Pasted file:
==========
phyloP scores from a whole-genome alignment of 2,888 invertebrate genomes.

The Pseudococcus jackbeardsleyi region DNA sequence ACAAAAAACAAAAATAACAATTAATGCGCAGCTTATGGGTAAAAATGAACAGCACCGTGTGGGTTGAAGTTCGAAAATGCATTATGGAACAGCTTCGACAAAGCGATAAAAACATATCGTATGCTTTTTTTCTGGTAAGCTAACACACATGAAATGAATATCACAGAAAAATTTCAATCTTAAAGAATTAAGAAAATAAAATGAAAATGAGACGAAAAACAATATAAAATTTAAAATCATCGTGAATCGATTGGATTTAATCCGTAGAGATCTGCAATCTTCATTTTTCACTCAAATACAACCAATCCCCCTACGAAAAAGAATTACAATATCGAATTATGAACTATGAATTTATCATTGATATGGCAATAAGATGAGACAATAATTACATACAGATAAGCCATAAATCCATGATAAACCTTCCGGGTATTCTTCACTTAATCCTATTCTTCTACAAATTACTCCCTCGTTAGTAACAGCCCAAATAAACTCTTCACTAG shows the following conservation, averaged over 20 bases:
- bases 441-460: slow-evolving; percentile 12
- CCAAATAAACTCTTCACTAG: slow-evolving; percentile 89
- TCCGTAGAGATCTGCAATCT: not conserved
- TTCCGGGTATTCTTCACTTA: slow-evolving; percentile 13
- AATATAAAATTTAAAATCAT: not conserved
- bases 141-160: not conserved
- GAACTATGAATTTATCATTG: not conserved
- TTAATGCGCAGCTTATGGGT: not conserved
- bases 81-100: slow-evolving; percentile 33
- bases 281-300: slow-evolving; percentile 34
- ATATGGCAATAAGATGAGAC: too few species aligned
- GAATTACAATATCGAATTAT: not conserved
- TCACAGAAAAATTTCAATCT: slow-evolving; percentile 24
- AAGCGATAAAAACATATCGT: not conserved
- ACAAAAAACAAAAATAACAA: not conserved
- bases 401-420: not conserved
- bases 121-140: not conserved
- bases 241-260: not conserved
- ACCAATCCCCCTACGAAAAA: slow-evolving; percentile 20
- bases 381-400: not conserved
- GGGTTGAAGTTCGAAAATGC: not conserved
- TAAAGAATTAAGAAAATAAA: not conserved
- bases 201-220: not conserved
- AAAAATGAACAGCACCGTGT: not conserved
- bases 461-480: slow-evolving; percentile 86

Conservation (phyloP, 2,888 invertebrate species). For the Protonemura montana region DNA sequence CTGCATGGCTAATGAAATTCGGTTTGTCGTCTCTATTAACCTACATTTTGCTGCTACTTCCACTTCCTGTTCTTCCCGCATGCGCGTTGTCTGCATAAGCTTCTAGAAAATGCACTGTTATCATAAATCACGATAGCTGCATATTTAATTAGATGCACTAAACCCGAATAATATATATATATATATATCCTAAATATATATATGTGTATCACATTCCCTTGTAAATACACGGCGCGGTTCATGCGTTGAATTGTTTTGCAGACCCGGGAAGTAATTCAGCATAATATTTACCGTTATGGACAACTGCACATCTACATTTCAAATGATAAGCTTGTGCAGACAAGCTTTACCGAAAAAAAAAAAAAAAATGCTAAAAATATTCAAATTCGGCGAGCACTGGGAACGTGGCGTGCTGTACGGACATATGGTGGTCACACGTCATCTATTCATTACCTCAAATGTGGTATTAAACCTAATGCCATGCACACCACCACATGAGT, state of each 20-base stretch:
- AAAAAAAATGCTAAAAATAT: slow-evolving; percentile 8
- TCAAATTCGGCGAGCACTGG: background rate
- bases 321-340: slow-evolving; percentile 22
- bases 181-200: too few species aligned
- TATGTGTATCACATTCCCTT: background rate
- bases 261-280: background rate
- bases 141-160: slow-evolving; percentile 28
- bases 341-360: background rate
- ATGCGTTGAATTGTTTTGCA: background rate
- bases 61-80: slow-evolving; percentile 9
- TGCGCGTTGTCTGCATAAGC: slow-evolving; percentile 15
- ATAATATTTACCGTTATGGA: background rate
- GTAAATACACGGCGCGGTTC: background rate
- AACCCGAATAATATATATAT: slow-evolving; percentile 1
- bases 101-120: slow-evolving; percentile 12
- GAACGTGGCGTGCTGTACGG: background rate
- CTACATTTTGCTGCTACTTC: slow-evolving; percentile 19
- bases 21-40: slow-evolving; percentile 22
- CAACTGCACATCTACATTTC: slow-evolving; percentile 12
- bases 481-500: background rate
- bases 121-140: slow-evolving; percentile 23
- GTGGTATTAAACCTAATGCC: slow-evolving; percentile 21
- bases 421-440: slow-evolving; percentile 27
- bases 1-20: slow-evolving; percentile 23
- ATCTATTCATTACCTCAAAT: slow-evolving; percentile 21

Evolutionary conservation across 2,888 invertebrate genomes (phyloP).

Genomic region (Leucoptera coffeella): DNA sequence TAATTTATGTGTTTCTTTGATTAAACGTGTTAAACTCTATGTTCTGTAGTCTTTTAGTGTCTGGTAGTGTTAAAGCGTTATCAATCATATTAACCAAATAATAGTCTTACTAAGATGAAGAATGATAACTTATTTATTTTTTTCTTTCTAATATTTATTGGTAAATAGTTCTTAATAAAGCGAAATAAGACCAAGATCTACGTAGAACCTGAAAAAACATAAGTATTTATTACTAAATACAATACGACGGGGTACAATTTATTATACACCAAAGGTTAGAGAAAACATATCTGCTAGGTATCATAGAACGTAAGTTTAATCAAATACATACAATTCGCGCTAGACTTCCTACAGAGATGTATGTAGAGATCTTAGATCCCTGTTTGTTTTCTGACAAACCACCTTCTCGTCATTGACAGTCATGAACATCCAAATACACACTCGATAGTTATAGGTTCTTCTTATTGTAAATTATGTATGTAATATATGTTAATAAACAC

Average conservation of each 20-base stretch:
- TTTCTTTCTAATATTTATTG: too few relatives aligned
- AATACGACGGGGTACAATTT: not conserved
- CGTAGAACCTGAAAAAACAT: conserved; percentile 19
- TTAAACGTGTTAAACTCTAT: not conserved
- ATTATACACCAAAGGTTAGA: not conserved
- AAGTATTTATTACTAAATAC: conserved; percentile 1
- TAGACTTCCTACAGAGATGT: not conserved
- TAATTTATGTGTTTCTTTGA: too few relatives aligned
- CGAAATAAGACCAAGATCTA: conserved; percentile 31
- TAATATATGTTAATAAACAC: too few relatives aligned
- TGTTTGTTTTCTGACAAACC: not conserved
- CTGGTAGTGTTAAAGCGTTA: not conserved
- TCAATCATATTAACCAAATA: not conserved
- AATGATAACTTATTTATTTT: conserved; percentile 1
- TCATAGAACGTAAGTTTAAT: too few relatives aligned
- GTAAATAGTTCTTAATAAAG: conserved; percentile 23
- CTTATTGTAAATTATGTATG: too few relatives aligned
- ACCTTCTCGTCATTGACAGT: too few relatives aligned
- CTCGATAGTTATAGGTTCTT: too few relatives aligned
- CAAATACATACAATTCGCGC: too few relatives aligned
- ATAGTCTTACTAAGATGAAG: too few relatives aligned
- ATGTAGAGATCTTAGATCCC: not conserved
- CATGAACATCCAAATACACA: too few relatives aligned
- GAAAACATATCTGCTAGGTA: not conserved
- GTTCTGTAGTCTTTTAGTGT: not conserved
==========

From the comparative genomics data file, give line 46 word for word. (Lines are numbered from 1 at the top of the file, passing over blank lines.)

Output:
- bases 21-40: slow-evolving; percentile 22